This week, SpaceX satellite telecommunications startup Starlink showcased new technology, including a large rectangular antenna suitable for receiving the corporation’s broadband signal circling overhead. The dish receives regulatory authorization from the Federal Communications Commission a few months after SpaceX president Gwynne Shotwell stated that the organization was starting to work on reducing the high manufacturing costs for its Starlink hardware, though the initial cost to customers is still the same, from USD 499. Starlink satellite internet connection costs USD 99 per month from there. According to Starlink’s webpage, the redesigned antenna is presently available for all new orders completed in the United States. It is lighter as well as smaller than the old design, which has a round shape and weighs 9.2 pounds.
The store provides a variety of mounting solutions for roofs, lawns, and house exteriors, but the dish is also intended to rest on its own legs for ground-level installations or to accommodate a rapid setup with the aim of checking the connectivity. The new antenna is also accompanied by a new router. It’s a Wi-Fi 5 instrument, much like the previous one, however, the Multi-User Multiple-Input and Multiple-Output (MU-MIMO) features have been improved from 2×2 to 3×3, which means it facilitates three independent pathways of concurrent traffic that connects different devices online at once or merges to enhance the data rates to client devices with multiple antennas. The new router lacks the original Ethernet connection, so if users wish to link a third-party router, they’ll be required to buy an additional Etherlink connector from the Starlink site.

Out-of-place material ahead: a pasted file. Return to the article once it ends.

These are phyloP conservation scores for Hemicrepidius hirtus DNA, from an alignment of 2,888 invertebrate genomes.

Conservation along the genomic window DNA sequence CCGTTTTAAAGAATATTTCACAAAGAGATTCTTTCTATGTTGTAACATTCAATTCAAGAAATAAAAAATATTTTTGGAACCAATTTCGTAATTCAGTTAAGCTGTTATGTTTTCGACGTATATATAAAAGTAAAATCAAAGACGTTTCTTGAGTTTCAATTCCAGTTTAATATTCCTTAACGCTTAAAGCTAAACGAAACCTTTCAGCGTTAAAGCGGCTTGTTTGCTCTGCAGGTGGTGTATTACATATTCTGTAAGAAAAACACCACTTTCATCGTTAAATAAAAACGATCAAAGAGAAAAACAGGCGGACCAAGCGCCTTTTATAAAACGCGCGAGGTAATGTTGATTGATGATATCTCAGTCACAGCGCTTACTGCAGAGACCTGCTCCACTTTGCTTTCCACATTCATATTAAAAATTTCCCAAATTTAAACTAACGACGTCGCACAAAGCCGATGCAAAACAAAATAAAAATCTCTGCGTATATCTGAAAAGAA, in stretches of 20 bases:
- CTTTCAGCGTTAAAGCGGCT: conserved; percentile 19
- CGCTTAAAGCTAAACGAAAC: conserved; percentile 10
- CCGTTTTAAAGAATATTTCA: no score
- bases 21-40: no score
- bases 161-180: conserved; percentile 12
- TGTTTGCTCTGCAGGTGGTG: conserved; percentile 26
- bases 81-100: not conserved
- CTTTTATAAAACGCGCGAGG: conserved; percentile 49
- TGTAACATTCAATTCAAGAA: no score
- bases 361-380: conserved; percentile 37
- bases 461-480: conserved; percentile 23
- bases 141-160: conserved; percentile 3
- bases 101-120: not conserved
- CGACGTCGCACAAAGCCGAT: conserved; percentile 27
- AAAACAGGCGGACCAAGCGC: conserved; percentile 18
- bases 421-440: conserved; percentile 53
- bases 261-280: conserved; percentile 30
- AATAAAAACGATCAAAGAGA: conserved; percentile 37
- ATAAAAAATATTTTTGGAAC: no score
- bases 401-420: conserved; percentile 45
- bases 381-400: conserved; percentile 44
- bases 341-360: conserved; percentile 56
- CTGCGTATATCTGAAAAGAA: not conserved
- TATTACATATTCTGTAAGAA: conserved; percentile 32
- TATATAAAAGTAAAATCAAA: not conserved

Starlink has witnessed consistent growth in 2021, with the number of orbit satellites in the firm’s network approaching 2,000, after releasing its beta in late 2020 and boasting more than 10,000 subscribers by February of this year. Elon Musk, CEO of SpaceX, stated in August that the business has supplied over 100,000 receiver antennas. Musk also stated that he expects the firm to provide worldwide workability by September, albeit this is subject to local regulatory permissions. During their preliminary hands-on testing of the network earlier this year, typical data speeds were 78Mbps and latency of 36ms. Both of these are impressive rates by satellite internet norms, however, Musk has stated that Starlink’s service will have maximum speeds of up to 300Mbps by 2022. Starlink plans to launch a total of 12000 internet satellites in its constellation which will eventually provide high-speed internet to any location on the planet.